Monocyte Telomere Shortening and Oxidative DNA Damage in Type 2 Diabetes

  1. Mike J. Sampson, MD1,
  2. Mark S. Winterbone, BSC2,
  3. Jackie C. Hughes, BSC2,
  4. Nicoletta Dozio, PHD1 and
  5. David A. Hughes, PHD2
  1. 1Bertram Diabetes Research Unit, Norfolk and Norwich University Hospital National Health Service Trust, Norwich, U.K.
  2. 2Institute of Food Research, Norwich Research Park, Norwich, U.K.
  1. Address correspondence and reprint requests to Dr. Mike Sampson, Elsie Bertram Diabetes Centre, NorfolkNorwich University Hospital National Health Service Trust, Norwich NR4 7UA, U.K. E-mail: mike.sampson{at}


OBJECTIVE—Telomeres are DNA sequences necessary for DNA replication, which shorten at cell division at a rate related to levels of oxidative stress. Once shortened to a critical length, cells are triggered into replicative senescence. Type 2 diabetes is associated with oxidative DNA damage, and we hypothesized that telomere shortening would characterize type 2 diabetes.

RESEARCH DESIGN AND METHODS—We studied 21 male type 2 diabetic subjects (mean age 61.2 years, mean HbA1c 7.9%) selected to limit confounding effects on telomere length and 29 matched control subjects. Telomere length was measured in peripheral venous monocyte and T-cells (naïve and memory) by fluorescent in situ hybridization and oxidative DNA damage by flow cytometry of oxidized DNA bases. Peripheral insulin resistance (homeostasis model assessment) and high-sensitivity C-reactive protein (hsCRP) were measured.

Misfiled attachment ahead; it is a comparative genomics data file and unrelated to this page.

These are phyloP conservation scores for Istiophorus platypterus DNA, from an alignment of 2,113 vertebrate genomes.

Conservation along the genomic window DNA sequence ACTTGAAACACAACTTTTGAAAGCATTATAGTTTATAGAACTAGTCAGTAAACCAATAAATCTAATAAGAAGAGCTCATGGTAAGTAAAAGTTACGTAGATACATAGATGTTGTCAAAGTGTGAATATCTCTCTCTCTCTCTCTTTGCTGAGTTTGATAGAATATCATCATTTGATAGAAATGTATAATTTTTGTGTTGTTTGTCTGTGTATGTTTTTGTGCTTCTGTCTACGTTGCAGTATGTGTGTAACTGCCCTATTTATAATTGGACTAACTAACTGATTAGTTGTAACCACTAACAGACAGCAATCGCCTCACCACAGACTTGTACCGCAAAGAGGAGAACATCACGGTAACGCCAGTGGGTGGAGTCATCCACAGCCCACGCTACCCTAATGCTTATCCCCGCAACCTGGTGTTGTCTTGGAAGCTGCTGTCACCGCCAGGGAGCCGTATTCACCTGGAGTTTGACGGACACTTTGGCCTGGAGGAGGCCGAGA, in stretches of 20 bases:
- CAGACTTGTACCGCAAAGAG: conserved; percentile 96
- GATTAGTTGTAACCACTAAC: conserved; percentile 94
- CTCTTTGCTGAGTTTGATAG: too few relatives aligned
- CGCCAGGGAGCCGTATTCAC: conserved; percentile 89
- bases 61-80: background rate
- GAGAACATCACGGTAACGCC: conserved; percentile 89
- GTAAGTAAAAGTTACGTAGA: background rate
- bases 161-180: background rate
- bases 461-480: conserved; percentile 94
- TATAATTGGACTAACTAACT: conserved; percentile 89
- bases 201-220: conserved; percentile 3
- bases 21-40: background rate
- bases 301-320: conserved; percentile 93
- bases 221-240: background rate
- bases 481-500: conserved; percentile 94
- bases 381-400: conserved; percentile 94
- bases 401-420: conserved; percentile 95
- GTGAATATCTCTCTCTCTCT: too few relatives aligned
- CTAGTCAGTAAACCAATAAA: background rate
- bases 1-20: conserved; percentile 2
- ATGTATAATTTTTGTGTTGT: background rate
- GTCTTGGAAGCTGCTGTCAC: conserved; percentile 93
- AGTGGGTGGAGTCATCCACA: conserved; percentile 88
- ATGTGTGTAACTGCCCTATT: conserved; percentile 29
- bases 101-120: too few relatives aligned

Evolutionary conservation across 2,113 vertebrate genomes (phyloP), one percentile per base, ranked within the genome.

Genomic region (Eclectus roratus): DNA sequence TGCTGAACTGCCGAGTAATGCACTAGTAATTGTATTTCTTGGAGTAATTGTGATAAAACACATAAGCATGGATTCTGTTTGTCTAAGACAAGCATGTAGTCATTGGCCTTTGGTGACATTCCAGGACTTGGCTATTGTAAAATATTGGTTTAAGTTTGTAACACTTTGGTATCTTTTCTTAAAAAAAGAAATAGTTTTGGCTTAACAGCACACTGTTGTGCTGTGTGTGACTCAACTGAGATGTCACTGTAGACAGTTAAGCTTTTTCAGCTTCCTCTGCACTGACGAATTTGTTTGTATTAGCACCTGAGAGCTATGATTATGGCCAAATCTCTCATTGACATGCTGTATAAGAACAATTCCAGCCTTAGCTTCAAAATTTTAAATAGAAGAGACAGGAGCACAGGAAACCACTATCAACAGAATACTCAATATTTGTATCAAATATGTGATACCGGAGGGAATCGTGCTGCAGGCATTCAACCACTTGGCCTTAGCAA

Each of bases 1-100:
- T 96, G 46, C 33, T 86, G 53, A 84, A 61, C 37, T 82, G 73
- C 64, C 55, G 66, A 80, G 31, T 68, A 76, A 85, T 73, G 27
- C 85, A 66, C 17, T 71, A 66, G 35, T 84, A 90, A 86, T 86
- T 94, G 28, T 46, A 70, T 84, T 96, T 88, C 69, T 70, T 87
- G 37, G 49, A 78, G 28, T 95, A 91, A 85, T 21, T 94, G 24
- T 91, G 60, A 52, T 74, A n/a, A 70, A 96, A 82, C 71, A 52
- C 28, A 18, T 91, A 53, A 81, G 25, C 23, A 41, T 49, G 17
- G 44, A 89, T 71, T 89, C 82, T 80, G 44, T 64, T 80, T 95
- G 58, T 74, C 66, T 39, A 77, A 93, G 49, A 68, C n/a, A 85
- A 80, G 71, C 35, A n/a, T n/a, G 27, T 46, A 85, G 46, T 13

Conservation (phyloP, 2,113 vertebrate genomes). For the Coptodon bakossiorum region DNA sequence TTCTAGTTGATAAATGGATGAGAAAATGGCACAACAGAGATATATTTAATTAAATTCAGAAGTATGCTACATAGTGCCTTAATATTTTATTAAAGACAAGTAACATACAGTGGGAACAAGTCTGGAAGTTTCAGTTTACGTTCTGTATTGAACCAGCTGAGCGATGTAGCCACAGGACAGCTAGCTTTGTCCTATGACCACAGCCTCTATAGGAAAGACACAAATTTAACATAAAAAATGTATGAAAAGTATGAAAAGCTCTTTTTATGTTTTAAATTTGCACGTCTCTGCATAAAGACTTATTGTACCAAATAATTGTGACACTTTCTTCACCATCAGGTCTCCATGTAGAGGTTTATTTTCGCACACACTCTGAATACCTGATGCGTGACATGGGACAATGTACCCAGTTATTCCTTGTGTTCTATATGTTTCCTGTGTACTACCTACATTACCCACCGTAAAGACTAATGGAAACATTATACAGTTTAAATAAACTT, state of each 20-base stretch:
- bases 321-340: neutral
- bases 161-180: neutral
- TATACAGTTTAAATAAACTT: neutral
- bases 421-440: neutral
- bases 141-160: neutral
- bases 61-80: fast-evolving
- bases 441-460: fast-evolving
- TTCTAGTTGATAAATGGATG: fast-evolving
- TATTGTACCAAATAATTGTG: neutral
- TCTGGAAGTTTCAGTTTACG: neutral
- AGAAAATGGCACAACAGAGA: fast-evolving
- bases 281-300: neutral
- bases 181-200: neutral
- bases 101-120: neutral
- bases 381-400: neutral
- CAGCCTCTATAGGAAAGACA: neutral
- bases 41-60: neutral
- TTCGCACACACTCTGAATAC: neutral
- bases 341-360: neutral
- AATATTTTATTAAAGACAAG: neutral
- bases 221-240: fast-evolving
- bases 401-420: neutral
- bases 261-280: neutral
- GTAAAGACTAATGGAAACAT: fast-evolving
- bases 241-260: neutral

RESULTS—Mean monocyte telomere length in the diabetic group was highly significantly lower than in control subjects (4.0 [1.1] vs. 5.5 [1.1]; P < 0.0001), without significant differences in lymphocyte telomere length. There was a trend toward increased oxidative DNA damage in all diabetes cell types examined and a significant inverse relationship between oxidative DNA damage and telomere length (r = −0.55; P = 0.018) in the diabetic group. Telomere length was unrelated to plasma CRP concentration or insulin resistance.

CONCLUSIONS—Monocyte telomere shortening in type 2 diabetes could be due to increased oxidative DNA damage to monocyte precursors during cell division. This data suggests that monocytes adhering to vascular endothelium and entering the vessel wall in type 2 diabetes are from a population with shorter telomeres and at increased risk of replicative senescence within vascular plaque.